“Free issue” solicitations, widely used by magazines to reel in potential subscribers, are coming under fire as individuals have filed suits against publishers for deceptive advertising.
The direct mail solicitations, also known as soft offers, often read something like this: “Send me the next issue of the magazine — free! If I like the magazine, I pay only $18 for the next 11 issues (12 in all). I save over $9 off the cover price! If I decide not to subscribe, I’ll return the invoice marked cancel, keep the free issue and owe nothing.”
“We know there is a problem [with these types of offers],” said Michael Pashby, vice president of circulation marketing at Magazine Publishers of America, a trade association based in New York. “The soft offer is the most broadly used promotion in magazines, and people regularly do find that consumers are confused by it.”
Some states allow individuals to initiate legal proceedings on behalf of all consumers, according to John M. Hadlock, a partner at Whitman Breed Abbott & Morgan LLP, New York. This has spurred a few to take measures against publishers, saying that the free issue is not actually free because a subscription is automatically entered under the consumer’s name. About 20 individuals have threatened court action against publishers, and three have actually filed suit, according to Hadlock.
“Merely saying, ‘If I like the copy, I’ll pay X dollars and get 11 more,’ might suggest that the decision about whether to take 11 more will be made after the consumer gets the free copy,” Hadlock said. “But the truth is it doesn’t work that way. An order is usually entered when you send back the card accepting the free issue.”
Hadlock points out that a publisher’s safest bet is to use language that is more straightforward and suggests copy that states: “Send me my free issue and enter my subscription.” That, said Hadlock, is an authorization to enter the subscription then and not later.
“The wording is tricky,” admitted Carolyn Topak, marketing director of Smithsonian magazine, the official publication of Washington, DC’s Smithsonian Institution. “You have to make sure that you are in compliance without risking lowering your response rate, because obviously your response rate is critical.”
Publishers also can change their pitch from a “free issue” to a “free trial,” according to Hadlock. Advertising guidelines from the Federal Trade Commission say that the word “free” should not be used if the product or service is not an unconditional gift and if all the conditions required for its receipt are not clearly and conspicuously set forth. While a magazine issue likely would be considered a product or service, a trial likely would not.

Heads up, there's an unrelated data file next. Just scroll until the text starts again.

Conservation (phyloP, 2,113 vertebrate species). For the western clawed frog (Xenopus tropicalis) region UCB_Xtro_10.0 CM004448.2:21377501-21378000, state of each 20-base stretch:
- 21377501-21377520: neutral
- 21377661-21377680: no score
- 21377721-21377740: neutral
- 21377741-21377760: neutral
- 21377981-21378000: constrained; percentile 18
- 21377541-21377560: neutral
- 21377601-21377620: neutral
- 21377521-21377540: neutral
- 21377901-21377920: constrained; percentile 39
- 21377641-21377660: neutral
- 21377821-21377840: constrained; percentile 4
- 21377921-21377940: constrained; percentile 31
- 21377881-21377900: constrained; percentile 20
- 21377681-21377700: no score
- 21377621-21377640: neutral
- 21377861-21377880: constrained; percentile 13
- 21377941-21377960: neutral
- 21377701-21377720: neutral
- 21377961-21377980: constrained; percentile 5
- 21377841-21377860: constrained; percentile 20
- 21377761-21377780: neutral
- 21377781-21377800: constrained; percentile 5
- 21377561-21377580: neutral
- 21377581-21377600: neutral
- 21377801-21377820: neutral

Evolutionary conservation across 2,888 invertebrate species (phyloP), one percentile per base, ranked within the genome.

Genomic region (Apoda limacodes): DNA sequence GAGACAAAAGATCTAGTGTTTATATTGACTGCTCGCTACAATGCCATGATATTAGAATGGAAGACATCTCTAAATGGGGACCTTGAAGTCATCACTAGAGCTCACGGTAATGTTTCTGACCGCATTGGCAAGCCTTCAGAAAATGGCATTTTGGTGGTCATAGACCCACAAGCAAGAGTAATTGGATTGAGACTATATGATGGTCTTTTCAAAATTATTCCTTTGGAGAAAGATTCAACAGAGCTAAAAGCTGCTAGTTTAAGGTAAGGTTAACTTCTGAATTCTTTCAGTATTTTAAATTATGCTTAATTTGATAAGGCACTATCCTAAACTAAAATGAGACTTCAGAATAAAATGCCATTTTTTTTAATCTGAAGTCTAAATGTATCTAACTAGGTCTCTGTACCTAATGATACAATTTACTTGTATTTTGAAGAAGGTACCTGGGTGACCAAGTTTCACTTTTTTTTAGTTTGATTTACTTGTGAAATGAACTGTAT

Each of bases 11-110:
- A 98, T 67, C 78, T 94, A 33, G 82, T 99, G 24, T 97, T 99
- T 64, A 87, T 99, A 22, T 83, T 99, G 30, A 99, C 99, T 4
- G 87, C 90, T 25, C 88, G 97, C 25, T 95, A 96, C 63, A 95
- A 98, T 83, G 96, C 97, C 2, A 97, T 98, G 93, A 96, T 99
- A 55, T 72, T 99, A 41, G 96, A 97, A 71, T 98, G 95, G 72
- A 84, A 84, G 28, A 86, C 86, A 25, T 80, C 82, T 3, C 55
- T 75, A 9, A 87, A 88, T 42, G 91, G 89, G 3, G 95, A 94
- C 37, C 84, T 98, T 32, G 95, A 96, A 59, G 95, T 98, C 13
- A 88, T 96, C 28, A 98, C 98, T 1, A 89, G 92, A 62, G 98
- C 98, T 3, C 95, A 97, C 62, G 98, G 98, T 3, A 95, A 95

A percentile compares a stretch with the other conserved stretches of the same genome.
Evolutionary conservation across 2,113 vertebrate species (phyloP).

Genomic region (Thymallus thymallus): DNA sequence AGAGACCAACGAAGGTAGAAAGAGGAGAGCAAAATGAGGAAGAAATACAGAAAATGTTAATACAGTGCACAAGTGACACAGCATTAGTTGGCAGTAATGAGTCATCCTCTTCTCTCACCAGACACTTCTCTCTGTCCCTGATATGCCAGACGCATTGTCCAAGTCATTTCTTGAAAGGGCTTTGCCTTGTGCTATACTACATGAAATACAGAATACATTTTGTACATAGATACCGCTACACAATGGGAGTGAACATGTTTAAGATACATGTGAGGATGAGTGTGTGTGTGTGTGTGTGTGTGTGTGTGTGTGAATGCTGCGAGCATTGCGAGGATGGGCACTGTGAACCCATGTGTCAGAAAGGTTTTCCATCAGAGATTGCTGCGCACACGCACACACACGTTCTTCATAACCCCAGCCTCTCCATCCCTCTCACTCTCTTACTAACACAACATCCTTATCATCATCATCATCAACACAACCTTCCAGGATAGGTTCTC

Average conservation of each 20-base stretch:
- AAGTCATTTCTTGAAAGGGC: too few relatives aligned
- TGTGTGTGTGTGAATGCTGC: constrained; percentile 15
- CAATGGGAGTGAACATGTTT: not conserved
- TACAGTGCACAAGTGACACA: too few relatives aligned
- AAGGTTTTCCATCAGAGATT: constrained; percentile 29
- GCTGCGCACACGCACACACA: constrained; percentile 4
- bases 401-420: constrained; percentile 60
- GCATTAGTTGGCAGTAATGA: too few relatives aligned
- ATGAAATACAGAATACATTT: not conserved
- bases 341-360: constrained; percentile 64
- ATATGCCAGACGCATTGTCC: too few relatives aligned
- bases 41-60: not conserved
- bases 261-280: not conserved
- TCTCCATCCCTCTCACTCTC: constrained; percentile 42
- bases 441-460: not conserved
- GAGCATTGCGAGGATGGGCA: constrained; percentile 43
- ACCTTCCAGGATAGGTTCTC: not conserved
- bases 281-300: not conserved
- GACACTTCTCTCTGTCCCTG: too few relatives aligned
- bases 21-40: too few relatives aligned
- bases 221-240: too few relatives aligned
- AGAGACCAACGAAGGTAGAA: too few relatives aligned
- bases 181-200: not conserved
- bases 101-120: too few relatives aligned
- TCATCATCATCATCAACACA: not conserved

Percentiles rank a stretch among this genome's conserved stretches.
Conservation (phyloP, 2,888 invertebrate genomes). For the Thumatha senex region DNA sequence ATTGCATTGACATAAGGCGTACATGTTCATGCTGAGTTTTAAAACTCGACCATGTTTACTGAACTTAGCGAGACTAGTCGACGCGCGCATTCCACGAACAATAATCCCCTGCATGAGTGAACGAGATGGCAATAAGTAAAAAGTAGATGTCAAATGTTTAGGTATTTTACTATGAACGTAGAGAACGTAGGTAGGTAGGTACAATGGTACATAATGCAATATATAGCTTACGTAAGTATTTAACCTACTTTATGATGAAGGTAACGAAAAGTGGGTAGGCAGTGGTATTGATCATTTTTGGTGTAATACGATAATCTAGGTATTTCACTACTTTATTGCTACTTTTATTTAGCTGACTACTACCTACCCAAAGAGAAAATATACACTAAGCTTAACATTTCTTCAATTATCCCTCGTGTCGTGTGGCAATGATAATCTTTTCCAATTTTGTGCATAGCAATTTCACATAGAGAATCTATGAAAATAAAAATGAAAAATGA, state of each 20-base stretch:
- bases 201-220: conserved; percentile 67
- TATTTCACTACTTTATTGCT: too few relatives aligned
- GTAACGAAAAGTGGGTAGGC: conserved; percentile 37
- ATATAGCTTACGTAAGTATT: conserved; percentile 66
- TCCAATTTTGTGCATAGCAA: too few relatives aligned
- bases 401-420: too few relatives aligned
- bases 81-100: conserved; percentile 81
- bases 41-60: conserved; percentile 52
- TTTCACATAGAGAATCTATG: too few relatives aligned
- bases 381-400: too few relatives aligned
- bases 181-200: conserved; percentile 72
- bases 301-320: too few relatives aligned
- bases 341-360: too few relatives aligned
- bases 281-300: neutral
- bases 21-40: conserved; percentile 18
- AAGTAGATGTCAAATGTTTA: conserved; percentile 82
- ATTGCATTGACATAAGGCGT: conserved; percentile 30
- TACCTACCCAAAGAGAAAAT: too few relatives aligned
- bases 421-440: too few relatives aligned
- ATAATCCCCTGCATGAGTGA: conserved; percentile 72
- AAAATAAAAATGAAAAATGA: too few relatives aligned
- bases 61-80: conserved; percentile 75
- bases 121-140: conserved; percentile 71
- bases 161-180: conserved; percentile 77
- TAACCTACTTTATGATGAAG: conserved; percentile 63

“The wording is intended to draw the distinction between tests, which are not goods, and copies, which are goods,” he said. “It’s a bit of a fuzzy distinction, but I think it’s a defensible distinction.”
Hadlock also warns against sending an invoice to the consumer before the actual sample issue arrives. Although that practice is common among publishers, it can irritate the consumer and undermine the offer by denying the person the free trial examination before deciding whether to retain or cancel the subscription.
Although Hadlock would not predict the outcome of the cases that have been filed, he thinks that if the publishers lose they merely would be ordered not to use misleading soft offers. It is unlikely that publishers would be ordered to return subscription money obtained through the soft offers.
“I would say the real party in interest is the lawyer,” he said, “because the lawyer who brings an action on behalf of someone suing under the consumer fraud statutes can generally be awarded attorneys’ fees.”
Although many publishers aren’t aware of the confusion that soft offers may cause, Topak, whose magazine has a rate base of 2 million readers, said word will spread quickly in light of the threats of court action.
“It’s becoming more and more of an issue,” she said.